We’ll forgive you for not having the Project Black S foremost in your mind. As a refresher, Japanese premium automaker Infiniti locked arms with the RenaultSport F1 Team to see just how much performance they could extract from a humble Q60 coupe starting point.
What it yielded was a menacing looking beast that shed all preconceived notions about what a track-focused Infiniti could be, and the concept car that was revealed at the 2017 Geneva Motor Show cemented speculation that, while the 3.0-litre V6 twin-turbo engine remained, it emerged highly tuned and augmented by a hybrid drive and an F1-derived kinetic energy recovery system.
With that goal reached, the silence that followed after the Swiss unveil was pretty much all parties trying to package the car into one that could be sold for street use, and at a price that would both justify the added performance and tech but not stray too far from what brand fans would expect to pay.
That long hiatus has now been broken with the news that Infiniti and RenaultSport have made significant progress with the Black S prototype, most recently undergoing testing at Austria’s Salzburgring by F1 racer Nico Hulkenberg. With the car as refined as it’s ever going to be, they promise a production decision will be made by the end of 2019.
Mike Colleran, Deputy Chairman, INFINITI Motor Company, comments: “The work that has gone into Project Black S represents a milestone in INFINITI’s road to electrification. This test-bed for new ideas, and rapid development, represents everything INFINITI hopes to achieve with its electrified cars in future, such as smart energy management from advanced high-performance powertrains, a thrilling drive, and a performance aesthetic.”
The performance gains the highly modified Q60 coupe benefits from come largely from its extensive weight saving regimen and newly swapped carbon fibre body and aero components as well as its unique dual hybrid powertrain.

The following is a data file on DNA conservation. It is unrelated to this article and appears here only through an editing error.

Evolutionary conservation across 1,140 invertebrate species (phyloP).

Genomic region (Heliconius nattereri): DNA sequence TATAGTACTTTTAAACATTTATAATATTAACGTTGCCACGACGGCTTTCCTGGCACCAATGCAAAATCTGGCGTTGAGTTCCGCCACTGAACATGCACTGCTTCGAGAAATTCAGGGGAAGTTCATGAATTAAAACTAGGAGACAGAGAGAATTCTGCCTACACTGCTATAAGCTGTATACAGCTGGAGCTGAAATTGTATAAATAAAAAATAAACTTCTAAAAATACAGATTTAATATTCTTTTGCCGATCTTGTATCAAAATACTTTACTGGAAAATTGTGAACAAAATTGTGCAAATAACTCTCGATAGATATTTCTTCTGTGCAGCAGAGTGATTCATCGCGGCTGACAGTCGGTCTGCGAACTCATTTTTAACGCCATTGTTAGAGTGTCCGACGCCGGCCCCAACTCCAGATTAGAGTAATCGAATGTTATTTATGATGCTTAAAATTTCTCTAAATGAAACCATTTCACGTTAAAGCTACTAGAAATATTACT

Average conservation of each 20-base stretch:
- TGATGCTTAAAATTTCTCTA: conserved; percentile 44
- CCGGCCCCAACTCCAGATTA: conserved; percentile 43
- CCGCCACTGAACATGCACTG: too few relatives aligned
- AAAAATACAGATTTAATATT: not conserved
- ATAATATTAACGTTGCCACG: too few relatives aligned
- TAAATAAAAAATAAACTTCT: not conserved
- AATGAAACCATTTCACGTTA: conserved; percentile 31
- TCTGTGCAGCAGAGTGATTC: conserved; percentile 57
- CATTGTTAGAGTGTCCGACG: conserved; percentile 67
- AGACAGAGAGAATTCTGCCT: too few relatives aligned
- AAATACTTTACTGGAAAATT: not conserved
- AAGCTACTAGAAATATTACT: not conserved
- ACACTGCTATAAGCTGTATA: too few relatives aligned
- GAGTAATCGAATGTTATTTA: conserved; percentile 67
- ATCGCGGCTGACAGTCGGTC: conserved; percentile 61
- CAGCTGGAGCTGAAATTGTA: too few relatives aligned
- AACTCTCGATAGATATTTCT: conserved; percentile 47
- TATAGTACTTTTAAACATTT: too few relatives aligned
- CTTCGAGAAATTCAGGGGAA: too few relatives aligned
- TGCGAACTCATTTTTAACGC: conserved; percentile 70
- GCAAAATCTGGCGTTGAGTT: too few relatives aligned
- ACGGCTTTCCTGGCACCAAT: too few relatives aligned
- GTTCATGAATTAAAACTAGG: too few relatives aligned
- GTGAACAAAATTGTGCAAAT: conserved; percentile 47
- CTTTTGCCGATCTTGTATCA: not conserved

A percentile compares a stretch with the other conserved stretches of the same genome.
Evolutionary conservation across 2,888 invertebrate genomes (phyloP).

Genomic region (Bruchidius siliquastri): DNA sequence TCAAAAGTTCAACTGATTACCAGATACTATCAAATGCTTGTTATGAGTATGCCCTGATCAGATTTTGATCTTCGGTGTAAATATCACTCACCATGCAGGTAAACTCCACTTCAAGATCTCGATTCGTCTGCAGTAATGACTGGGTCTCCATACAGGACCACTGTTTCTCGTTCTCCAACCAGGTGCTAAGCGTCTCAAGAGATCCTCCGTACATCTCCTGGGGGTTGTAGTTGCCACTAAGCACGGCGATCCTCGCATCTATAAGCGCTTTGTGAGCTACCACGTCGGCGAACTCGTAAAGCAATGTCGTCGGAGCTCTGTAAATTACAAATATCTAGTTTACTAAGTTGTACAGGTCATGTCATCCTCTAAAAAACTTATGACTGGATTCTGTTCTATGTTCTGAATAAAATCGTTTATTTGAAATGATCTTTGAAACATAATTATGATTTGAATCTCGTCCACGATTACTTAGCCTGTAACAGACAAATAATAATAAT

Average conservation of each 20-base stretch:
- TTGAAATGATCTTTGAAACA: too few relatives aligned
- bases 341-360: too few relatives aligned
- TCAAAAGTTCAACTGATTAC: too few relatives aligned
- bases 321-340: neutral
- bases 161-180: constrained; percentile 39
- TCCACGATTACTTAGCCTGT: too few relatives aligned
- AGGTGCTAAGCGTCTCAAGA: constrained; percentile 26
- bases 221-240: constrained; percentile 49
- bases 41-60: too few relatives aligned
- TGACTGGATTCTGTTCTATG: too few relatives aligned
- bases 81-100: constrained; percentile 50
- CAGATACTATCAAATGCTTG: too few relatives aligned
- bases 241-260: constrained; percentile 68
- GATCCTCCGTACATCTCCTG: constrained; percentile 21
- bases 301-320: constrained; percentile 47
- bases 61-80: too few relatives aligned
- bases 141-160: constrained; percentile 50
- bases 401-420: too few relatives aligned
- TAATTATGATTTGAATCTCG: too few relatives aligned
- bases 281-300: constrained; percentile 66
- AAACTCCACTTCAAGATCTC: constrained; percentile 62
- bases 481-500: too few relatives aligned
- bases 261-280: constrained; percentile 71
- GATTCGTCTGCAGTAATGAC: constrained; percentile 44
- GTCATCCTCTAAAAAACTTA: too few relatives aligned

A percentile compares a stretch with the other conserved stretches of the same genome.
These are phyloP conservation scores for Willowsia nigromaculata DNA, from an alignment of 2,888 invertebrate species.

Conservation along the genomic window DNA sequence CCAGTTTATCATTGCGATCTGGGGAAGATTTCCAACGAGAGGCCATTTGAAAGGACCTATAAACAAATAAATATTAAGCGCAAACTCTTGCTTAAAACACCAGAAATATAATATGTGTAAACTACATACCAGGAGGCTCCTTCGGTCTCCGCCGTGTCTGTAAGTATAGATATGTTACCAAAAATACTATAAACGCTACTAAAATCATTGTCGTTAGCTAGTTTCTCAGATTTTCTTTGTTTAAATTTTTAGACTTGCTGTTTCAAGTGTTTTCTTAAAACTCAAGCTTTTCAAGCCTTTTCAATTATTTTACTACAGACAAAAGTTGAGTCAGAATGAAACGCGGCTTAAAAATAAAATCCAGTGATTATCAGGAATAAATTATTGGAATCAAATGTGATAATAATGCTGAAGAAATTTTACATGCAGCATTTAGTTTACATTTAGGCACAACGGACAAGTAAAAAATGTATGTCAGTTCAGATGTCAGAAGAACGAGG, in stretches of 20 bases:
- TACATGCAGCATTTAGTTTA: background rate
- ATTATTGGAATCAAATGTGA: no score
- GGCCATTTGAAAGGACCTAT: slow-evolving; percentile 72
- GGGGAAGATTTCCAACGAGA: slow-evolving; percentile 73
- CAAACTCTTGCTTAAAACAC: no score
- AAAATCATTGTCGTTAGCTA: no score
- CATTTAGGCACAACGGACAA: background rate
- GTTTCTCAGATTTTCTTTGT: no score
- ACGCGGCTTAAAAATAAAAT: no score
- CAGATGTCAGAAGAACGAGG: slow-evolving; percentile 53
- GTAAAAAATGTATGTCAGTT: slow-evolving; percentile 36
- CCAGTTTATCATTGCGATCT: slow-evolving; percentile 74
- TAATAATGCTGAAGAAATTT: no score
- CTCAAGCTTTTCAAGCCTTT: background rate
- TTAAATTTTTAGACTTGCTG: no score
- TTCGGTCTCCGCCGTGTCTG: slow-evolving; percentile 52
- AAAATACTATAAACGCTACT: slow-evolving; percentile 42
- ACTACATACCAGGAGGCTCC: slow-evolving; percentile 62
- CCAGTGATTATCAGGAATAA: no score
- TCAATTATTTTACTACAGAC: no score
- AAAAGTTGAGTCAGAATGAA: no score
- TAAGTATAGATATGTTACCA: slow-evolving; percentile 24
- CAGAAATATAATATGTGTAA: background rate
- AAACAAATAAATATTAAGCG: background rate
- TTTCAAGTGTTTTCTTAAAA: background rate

Under the bonnet, the VR30 3.0-litre bi-turbo V6 has been made to work alongside two energy harvesting mechanisms, the first of which absorbs the heat generated by the internal combustion engine itself, converting it into electricity under acceleration. The second extracts heat from the brakes in a similar process.
Like the R.S19 Formula 1 racer car, the gathered electrical energy is stored and managed within the vehicle by a standalone processing unit and, depending on the situation, is able to direct it where the Project Black S needs it most - be it spooling up the turbochargers at a moment’s notice or sending power directly to the rear wheels via the integrated electric motor.
Infiniti and RenaultSport claim the dual-hybrid powertrain manages to extract 418kW or 40 percent more power than the Q60 donor car and delivers sustained high electrically-assisted high performance lap after lap.
Colleran added: “There is still work to be done. Now we have two completed prototypes we will fully evaluate the production potential of Project Black S. It is still too early to predict the outcome as we need a solid business case, but the latest rounds of testing have proved its unique performance and underlines our pursuit of electrified performance."
"This is an exciting phase of the process. We will consider every element of the development prototypes to establish the feasibility of volume or limited production in future.”